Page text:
Another possible topic for my remarks was the senseless killing of 32 students and faculty members at Virginia Tech. Our thoughts and prayers go out to all those affected by this despicable act. But, it is worth noting that, even in the face of this tragedy and other school shootings, a young black man being on a college campus is still many times safer than hanging out on corners in many of our black communities.
And then there is Hip-Hop’s commercialization – and – glorification of black folks not co-operating or even talking to the police about crimes committed in our own black communities – real crimes, like robbery, rape, and murder. The catch phrase is “stop snitching” – and they are writing songs and making videos about it. Does any one know what I am talking about…? If you look, you will see the slogan, “stop snitching,” on CD covers, Web sites, and even on t-shirts.
It’s all about, so called, “street credibility” – which, as a Hip-Hop artist, you “must have” if you are going sell CD’s. People know who killed Tupac Shakur and Notorious B.I.G. – and Busta Rhymes and 25 other people saw who killed Israel Ramerez. And Lil Kim (quote) went “to prison with her mouth shut and her head held high” rather than tell the truth about a shoot-out that she witnessed. And, now, Cameron Giles, a.k.a. Killa Cam, who refused to identify who shot him, has a hit song based on his accusation that 50 cents is a snitch who is co-operating with the police.
And for as “insane” as this might all sound to us, it would not be nearly as tragic if it were not for the fact that these Hip-Hop artists are attempting to convince our children that they should not snitch on the person that they saw robbing someone’s house, -- or the person they saw kill a child in a drive-by shooting – or even the person they know raped their next door neighbor’s daughter.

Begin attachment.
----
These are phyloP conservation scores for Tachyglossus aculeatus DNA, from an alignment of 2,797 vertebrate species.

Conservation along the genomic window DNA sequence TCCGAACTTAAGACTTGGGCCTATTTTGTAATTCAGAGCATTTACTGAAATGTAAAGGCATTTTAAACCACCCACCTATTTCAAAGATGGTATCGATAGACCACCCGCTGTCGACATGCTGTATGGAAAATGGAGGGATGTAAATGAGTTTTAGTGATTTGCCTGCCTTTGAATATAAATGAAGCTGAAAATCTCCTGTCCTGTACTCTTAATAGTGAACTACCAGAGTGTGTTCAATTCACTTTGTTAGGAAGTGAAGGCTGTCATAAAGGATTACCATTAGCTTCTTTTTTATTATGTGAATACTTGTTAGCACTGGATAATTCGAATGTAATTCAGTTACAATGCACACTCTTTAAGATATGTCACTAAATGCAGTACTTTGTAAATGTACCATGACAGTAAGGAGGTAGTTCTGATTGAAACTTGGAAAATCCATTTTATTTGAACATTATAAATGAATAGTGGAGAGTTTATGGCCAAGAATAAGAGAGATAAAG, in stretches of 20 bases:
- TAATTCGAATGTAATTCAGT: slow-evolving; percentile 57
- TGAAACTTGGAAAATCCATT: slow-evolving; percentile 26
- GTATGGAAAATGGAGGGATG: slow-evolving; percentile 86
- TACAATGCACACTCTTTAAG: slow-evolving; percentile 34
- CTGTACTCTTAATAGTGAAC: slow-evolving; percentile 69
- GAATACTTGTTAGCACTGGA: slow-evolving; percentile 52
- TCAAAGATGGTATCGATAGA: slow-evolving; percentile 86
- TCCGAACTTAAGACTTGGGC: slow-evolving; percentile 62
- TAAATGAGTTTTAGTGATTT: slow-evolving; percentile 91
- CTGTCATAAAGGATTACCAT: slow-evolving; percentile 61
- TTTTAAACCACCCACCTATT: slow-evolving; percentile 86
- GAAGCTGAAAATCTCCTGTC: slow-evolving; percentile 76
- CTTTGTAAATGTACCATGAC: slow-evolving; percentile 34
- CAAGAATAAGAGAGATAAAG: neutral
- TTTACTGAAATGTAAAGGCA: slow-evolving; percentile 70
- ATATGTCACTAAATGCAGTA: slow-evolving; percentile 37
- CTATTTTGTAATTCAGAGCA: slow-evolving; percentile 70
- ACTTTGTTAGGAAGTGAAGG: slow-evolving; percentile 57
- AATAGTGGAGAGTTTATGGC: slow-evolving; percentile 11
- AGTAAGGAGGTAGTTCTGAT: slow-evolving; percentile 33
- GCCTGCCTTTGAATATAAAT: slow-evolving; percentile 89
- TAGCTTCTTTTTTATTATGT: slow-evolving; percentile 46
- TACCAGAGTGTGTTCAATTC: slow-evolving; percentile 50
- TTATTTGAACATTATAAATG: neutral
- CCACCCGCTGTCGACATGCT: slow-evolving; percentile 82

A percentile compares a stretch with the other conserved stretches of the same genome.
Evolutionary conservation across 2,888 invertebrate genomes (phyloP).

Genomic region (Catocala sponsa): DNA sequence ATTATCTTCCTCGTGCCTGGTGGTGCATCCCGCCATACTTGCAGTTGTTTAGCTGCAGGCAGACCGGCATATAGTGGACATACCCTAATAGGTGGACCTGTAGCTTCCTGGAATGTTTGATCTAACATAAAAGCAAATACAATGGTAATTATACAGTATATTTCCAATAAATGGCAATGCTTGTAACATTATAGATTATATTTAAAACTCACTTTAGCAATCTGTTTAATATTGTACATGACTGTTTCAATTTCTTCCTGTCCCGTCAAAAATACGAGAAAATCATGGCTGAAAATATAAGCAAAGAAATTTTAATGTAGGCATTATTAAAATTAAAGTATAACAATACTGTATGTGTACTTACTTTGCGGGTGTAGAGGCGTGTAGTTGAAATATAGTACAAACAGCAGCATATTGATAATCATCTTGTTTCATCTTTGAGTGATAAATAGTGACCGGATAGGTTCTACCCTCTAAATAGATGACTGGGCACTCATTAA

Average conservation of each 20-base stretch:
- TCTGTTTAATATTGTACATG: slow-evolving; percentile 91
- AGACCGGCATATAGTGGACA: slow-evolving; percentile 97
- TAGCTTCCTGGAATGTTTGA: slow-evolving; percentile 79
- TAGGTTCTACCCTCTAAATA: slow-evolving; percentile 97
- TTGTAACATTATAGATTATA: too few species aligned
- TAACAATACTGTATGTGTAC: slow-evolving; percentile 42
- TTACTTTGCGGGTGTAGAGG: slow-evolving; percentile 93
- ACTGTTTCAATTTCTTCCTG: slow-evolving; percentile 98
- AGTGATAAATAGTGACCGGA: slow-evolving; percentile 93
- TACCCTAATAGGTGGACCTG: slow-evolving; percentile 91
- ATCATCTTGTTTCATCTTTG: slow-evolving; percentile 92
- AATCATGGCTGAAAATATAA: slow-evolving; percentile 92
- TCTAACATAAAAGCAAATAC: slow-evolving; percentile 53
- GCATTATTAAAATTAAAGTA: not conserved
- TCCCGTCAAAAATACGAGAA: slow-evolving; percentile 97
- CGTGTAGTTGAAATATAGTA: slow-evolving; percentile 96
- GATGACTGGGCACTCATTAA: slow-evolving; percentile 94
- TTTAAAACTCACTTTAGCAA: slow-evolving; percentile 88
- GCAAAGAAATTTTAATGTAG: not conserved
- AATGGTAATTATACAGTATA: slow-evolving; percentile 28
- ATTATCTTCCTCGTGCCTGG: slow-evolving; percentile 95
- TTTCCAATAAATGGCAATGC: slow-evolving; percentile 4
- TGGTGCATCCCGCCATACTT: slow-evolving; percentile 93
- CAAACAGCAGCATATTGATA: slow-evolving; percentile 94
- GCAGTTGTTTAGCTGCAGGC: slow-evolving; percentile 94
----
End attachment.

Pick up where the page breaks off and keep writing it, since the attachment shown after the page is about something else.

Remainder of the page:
In any case, there were many possible themes for my remarks this evening. But, in the end, I knew that the inspiration for my remarks had been decided on August 20th of last year. That was the day that Mileka Aljuwani died of breast cancer. Mileka was the National Executive Director of Project 2019 – and Mileka Aljuwani was my friend.
Mileka believed in Project 2019. In fact, perhaps with me being the sole exception, Mileka believed in Project 2019 more so than anyone else in the world. Now, I know that is a strong statement to make in light of the support of Project 2019 by my family and friends and all of you here this evening. And it is an extraordinary statement to make considering the woman that I am married to. And, for those of you who think you know how much Rose Sanford has sacrificed for Project 2019, you probably need to double your estimate.